Anyone who has driven the jammed I-35 corridor through Austin knows one thing for sure: the capitol city of Texas is now a boomtown. With an influx of tech jobs and strong economic growth, the Austin metro area is one of the fastest growing regions in the country. And because of that, the Austin Police Department (APD) has shifted into high gear, turning to smart technology that supports a safer, smart city.
One of the first digital transformation projects for APD was to implement real-time observation with smart digital cameras posted in strategic Austin locations, to help deter and monitor criminal activity. That portion is officially known as the High Activity Location Observation (HALO) Public Safety Camera Project.
The hotspots chosen for the smart cameras included the small but crime-dense area of Rundberg and two downtown districts: the Sixth Street entertainment area with its vibrant night life and bars, and the Warehouse District, which is brimming with unique shops, boutique hotels, and trendy clubs and restaurants.
Using the image data collected from these key areas, APD wanted to reengineer its team into a data-driven, intelligence-based policing organization. “The public safety camera project was designed to aid the city in deterring, detecting, and investigating crimes,” explains Troy Gay, Austin assistant chief of police, in a Hitachi Vantara customer profile.
APD set ambitious goals for its vision and data intelligence project, including:
- Build a scalable, citywide public safety solution;
- Capture, analyze, and compress data at the edge;
- Support data-driven and intelligence-led policing;
- Create an observation program for real-time monitoring and visibility;
- Better prepare officers to respond to emergency calls.
Maximize ROI with Connected Intelligence
Like most government entities, APD had to stretch its budget allocation for smart digital technology as far as it would go, and the public safety cameras provided a path to do just that. APD received two grants totaling $600,000 for Phases I and II of the project, which included the Rundberg and downtown district cameras. To launch the project, APD gathered requirements and reviewed proof-of-concept demonstrations, ranking and scoring several potential suppliers.
Ranking No. 1 and receiving the bid was Avrio, a Hitachi company that is part of Hitachi’s Public Safety and Smart City Solutions group. The group’s mission is to make safer, smarter, more efficient cities by combining advanced video, sensor, and network technology for comprehensive public safety solutions.
APD chose Avrio based on its expertise in wireless communications, wide-area video surveillance, and video and sensor integration. At the center of APD’s project is the Hitachi Visualization Platform (HPV), an end-to-end solution comprising intelligent edge-capture devices and an integrated cloud and mobile software platform.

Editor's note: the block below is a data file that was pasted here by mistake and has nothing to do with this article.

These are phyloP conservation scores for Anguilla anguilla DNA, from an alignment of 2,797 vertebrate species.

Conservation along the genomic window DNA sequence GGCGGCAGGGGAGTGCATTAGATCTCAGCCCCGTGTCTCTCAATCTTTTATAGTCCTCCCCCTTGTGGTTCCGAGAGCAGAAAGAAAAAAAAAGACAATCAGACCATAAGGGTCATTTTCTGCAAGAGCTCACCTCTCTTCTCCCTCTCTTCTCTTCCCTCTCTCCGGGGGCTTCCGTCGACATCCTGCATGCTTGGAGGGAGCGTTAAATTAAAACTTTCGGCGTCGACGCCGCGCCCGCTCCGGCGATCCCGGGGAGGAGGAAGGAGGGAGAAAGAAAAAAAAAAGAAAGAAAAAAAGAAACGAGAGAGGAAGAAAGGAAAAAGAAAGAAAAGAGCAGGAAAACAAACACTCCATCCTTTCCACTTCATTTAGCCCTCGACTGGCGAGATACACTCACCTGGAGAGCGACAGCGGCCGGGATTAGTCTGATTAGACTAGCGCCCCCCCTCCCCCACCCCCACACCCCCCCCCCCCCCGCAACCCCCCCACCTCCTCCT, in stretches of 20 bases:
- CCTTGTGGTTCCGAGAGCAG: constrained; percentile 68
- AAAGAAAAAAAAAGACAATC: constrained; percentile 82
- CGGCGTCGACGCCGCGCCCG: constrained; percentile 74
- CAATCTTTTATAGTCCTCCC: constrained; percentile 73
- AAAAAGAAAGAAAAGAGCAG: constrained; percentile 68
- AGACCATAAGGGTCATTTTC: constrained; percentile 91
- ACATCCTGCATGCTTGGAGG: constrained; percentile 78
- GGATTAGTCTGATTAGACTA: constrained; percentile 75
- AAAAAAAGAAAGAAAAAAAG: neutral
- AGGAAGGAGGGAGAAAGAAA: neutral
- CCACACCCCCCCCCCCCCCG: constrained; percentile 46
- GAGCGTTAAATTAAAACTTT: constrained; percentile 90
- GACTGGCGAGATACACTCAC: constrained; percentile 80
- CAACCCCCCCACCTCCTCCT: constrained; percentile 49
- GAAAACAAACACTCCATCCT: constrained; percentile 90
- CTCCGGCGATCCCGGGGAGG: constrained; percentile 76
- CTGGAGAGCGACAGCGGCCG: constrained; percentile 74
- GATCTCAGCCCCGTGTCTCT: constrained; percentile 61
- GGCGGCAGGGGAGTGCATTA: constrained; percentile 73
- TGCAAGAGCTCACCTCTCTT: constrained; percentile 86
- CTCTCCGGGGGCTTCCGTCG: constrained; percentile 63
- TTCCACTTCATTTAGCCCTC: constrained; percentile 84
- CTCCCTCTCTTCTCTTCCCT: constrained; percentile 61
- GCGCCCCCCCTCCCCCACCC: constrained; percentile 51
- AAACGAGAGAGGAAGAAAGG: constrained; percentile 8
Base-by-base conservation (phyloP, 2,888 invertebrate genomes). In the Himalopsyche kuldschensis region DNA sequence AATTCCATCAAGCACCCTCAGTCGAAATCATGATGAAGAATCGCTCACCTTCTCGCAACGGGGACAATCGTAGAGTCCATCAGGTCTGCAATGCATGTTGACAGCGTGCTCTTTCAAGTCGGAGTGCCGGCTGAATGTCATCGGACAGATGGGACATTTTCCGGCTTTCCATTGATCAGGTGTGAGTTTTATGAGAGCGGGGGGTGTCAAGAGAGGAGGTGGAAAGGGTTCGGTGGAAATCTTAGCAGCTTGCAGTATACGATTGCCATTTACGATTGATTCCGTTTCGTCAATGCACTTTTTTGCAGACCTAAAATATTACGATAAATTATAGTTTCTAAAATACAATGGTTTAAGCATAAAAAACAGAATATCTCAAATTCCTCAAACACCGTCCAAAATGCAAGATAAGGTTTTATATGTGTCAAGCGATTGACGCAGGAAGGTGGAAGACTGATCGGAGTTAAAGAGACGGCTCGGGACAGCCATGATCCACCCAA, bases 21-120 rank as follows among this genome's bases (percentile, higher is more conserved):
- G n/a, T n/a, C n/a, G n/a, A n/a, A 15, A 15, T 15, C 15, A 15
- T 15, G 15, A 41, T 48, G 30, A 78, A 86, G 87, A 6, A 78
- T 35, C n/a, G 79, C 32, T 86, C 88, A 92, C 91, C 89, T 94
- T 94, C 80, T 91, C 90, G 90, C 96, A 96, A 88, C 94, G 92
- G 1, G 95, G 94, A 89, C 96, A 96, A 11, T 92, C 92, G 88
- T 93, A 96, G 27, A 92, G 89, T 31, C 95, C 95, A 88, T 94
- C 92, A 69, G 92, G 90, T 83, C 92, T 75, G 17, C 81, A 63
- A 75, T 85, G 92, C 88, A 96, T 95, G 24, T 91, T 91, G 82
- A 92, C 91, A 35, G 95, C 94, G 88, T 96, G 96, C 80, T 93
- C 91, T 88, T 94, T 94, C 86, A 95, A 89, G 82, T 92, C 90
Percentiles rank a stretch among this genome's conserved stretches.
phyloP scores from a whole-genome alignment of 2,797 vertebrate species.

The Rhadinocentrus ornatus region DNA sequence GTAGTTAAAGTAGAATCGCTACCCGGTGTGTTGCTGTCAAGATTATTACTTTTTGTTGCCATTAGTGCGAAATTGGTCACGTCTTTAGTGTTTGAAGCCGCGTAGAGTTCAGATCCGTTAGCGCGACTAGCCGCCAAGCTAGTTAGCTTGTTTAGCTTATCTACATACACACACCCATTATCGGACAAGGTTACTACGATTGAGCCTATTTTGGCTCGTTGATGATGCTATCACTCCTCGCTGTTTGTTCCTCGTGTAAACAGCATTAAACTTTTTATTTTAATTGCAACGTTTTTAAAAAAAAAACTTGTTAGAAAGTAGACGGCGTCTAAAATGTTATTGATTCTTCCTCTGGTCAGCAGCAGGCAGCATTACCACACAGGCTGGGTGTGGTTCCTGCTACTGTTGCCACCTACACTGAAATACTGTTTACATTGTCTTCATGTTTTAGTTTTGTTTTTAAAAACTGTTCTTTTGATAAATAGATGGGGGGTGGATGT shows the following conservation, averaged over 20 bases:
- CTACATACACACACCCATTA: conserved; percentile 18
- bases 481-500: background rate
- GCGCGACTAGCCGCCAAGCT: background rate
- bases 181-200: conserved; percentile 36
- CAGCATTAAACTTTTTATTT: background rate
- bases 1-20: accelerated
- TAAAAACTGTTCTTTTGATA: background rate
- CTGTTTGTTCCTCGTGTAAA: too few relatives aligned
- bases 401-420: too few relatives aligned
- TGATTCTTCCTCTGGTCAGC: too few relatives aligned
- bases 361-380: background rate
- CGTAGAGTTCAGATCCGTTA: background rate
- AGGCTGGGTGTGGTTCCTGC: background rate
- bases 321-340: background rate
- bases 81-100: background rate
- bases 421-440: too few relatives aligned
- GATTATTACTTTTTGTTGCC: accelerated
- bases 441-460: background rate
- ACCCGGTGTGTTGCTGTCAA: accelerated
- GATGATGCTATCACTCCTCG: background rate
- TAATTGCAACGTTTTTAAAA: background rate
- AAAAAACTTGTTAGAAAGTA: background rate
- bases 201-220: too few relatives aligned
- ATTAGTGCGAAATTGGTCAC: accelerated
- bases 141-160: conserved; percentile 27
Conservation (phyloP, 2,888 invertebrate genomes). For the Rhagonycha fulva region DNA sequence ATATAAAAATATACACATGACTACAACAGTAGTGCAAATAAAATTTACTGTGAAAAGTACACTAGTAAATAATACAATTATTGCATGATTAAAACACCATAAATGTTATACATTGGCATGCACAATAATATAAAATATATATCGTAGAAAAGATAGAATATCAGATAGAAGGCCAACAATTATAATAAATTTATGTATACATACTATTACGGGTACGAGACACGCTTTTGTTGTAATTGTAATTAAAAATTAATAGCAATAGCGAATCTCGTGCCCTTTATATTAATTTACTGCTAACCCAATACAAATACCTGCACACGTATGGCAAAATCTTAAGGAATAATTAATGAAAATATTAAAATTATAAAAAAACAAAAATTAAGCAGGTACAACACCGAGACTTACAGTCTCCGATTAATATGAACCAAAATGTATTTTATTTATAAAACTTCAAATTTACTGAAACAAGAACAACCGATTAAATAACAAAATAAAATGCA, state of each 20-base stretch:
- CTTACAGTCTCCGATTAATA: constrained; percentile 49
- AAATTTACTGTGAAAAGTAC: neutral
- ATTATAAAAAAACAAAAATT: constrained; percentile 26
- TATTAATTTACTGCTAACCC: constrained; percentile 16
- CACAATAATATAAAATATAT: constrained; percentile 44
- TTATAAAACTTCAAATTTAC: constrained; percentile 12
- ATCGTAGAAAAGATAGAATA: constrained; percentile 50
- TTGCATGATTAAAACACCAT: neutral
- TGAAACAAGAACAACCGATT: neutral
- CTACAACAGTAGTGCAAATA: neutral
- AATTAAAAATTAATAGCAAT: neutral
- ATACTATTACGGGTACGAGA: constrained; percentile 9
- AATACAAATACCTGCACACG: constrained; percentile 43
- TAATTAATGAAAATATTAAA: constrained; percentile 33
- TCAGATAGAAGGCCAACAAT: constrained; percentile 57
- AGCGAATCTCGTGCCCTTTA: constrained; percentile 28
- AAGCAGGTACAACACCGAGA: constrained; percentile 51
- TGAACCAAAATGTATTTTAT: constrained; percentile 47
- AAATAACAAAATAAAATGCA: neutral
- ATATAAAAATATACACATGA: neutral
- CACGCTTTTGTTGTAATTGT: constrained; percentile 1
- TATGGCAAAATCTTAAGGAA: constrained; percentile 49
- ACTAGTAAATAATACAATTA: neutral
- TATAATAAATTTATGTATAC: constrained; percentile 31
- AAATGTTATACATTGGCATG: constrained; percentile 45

Multi-function Camera Pods
APD’s HPV-based solution uses edge-capture camera pods with recording and analytical capabilities for remote video surveillance. With built-in 4G LTE, Wi-Fi, GPS, and optional wireless point-to-point and copper connectivity, HVP is widely used for public safety objects and integrates with most critical and commonly used safety platforms.
HPV embeds recording and analytics capabilities into ruggedized thermoplastic pod enclosures. The camera pods can be rapidly deployed in any climate and on any pole or building. APD launched the HALO project with 41 cameras and swiftly expanded. The department now has gained viewing access to approximately 1,000 cameras across the city, including school districts.
The camera pods support a variety of crime-fighting capabilities, including gunshot detection, license-plate recognition (LPR), radioactive isotope detection, CAD and 911 systems, video analytics and intelligent routing, cloud-managed bandwidth monitoring, and more.
Real-time Crime Monitoring
After rolling out HALO, the Austin Police department implemented a crime center, to actively monitor the video streams from the HVP cameras. The crime center allows officers to watch the streets in real-time, to proactively look for crimes as they happen, according to APD.
Phase III of the project includes Hitachi Visualization Suite (HVS), a software application that inherently operates with HVP. With that solution, public safety officials can enhance communication, improve situational awareness, and respond faster. It supports incident management and investigative features and connects with a range of security assets for workflow and business intelligence.
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Image Credit: Hitachi Vantara